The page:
The natural history of renal function in untreated idiopathic membranous glomerulonephritis in adults

Clin Nephrol. 1984 Aug;22(2):61-7.


Sixty-four patients (47 male, 17 females) aged between 20 and 70 years with idiopathic membranous glomerulonephritis, never having received steroid or immunosuppressive drugs prior to and subsequent to biopsy, have been followed to terminal renal failure or for a minimum of two up to fifteen years. Presentation was with asymptomatic proteinuria in 12 and nephrotic syndrome in 52. The serum creatinine at time of biopsy was less than or equal to 99 mumoles/l in 25, 100-119 mumoles/l in 18 and greater than or equal to 120 mumoles/l in 21. During the follow up there was no deterioration in renal function in 30 patients (48%). In 27 patients (43.5%) there was a steady deterioration in renal function, on the average 30 months (range 5-60) for the serum creatinine to double and 32 months (range 5-49) for the serum creatinine to reach 400 mumoles/l. In five patients there was a slow deterioration. A plot of the reciprocal of the sequential serum creatinine values with time indicates that the rate of deterioration is essentially constant in any patient but that there is a wide variation between patients. The reciprocal of the serum creatinine is a useful means of following the evolution of the disease. In two patients there was a change in the rate of deterioration and a cause could be identified (one with renal vein thrombosis, one with interstitial nephritis). Poor prognostic indicators were: nephrotic syndrome at presentation, impaired function at time of diagnosis, male patients and older age.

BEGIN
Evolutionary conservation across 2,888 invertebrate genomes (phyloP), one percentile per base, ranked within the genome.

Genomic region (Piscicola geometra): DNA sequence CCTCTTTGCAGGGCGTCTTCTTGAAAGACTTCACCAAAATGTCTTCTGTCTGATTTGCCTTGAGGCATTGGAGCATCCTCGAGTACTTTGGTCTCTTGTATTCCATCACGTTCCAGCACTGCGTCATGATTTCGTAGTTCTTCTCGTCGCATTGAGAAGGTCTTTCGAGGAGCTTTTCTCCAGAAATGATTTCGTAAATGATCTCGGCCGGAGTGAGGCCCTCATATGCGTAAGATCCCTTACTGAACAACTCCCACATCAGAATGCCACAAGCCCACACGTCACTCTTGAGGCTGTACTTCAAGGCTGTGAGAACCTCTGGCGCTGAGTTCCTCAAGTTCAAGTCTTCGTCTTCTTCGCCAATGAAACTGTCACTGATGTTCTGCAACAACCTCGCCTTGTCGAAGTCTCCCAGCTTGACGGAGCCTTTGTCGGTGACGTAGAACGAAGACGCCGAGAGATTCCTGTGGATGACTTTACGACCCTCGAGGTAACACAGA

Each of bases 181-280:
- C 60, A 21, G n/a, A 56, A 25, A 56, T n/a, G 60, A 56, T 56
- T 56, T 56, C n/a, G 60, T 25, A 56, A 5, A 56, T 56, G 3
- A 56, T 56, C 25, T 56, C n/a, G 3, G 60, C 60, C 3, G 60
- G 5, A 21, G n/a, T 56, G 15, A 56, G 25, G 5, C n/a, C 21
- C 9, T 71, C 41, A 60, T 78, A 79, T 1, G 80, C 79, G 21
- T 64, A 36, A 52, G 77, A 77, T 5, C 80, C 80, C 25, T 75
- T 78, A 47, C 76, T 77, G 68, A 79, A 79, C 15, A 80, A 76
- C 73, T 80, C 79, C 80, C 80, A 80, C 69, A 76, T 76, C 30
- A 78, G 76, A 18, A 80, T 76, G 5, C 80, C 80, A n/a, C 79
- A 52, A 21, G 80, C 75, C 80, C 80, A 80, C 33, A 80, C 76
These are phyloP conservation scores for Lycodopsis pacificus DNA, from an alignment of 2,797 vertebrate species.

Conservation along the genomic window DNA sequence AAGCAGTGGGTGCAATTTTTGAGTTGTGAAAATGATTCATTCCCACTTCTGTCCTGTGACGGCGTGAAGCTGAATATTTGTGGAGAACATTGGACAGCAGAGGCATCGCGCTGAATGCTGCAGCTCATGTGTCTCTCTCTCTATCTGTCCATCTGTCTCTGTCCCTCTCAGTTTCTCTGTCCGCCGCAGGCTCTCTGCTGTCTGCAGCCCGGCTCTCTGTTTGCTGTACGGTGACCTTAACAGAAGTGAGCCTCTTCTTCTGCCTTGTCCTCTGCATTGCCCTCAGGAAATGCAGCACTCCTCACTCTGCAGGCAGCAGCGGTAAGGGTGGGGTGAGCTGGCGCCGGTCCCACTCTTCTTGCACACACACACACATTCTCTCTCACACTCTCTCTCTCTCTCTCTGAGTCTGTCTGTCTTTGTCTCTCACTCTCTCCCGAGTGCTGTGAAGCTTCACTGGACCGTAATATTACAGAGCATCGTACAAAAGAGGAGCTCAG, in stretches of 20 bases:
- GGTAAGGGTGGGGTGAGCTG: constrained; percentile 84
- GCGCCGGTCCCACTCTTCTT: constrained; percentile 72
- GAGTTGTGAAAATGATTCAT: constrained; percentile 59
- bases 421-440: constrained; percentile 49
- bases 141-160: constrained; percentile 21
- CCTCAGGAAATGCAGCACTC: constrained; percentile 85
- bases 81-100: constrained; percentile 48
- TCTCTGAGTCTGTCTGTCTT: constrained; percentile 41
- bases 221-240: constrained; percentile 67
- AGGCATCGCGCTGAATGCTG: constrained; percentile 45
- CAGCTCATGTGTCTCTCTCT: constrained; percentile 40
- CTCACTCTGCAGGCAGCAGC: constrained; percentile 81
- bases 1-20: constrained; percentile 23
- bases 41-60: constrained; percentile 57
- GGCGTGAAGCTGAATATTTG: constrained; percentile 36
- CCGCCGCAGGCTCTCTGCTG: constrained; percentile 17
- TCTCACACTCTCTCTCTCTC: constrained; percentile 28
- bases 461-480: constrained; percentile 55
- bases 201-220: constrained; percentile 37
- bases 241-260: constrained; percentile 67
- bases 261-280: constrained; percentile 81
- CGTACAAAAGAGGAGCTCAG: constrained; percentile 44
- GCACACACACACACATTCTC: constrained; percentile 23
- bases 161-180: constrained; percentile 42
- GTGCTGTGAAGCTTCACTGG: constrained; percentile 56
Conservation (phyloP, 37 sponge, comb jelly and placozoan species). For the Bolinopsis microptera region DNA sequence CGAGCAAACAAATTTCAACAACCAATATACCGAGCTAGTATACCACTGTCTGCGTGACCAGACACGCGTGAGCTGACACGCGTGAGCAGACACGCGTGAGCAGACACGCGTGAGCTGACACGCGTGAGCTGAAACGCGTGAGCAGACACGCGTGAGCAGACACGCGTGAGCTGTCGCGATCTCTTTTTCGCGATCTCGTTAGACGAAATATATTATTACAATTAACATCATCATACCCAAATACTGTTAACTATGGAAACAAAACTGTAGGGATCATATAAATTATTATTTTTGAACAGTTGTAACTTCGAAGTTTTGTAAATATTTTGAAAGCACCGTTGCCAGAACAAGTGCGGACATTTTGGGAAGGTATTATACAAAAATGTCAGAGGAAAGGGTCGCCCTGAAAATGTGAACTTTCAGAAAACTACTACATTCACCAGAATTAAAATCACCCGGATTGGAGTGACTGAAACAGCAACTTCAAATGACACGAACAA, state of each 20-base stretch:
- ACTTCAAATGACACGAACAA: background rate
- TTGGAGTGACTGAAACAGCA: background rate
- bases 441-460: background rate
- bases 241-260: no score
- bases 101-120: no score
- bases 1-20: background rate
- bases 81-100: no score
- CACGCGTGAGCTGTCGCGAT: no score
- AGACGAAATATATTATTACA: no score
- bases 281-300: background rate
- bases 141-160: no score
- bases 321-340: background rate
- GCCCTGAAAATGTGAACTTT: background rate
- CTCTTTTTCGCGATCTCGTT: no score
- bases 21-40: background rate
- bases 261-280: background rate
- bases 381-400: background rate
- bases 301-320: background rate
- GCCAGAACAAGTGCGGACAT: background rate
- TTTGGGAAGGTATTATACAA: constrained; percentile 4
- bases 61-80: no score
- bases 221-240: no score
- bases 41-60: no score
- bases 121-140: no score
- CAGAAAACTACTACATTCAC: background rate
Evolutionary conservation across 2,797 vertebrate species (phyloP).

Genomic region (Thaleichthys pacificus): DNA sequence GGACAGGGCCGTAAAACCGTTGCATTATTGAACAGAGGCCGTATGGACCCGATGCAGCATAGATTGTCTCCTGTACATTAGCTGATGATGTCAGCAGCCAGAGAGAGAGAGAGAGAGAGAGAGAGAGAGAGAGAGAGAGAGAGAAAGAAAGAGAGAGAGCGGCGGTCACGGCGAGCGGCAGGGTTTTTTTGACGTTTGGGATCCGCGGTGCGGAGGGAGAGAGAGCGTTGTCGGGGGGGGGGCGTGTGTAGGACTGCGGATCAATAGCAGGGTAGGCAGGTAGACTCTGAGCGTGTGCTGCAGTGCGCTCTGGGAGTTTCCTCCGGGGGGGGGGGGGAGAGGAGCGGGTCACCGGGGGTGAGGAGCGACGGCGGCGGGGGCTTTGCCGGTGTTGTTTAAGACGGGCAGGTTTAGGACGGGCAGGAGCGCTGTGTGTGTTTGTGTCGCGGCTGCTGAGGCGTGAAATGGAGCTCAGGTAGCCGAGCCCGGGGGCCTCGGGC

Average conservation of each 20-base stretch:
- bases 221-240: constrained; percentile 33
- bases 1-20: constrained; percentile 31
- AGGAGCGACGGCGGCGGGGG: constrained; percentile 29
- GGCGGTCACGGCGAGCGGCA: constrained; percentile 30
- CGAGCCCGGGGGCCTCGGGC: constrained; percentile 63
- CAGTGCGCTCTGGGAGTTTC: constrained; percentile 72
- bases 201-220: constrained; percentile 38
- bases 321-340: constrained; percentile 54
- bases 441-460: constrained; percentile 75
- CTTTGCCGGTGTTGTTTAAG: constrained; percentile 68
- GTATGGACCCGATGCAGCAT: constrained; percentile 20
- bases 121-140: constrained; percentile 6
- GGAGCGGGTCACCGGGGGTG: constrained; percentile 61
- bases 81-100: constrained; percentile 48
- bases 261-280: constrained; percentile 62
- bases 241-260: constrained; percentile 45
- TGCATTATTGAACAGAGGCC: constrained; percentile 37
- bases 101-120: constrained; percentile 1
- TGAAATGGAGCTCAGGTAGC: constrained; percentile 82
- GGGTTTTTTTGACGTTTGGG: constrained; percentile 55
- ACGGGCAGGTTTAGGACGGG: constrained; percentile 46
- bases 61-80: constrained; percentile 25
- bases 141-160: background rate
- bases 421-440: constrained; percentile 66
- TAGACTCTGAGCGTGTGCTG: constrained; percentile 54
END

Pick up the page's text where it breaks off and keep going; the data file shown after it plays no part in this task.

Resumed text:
Publication types

  • Research Support, Non-U.S. Gov't

MeSH terms

  • Adult
  • Aged
  • Creatinine / blood
  • Female
  • Follow-Up Studies
  • Glomerulonephritis / blood
  • Glomerulonephritis / physiopathology*
  • Glomerulonephritis / urine
  • Humans
  • Kidney / physiopathology*
  • Kidney Failure, Chronic / physiopathology
  • Male
  • Middle Aged
  • Nephrotic Syndrome / physiopathology
  • Prognosis
  • Proteinuria
  • Sex Factors


  • Creatinine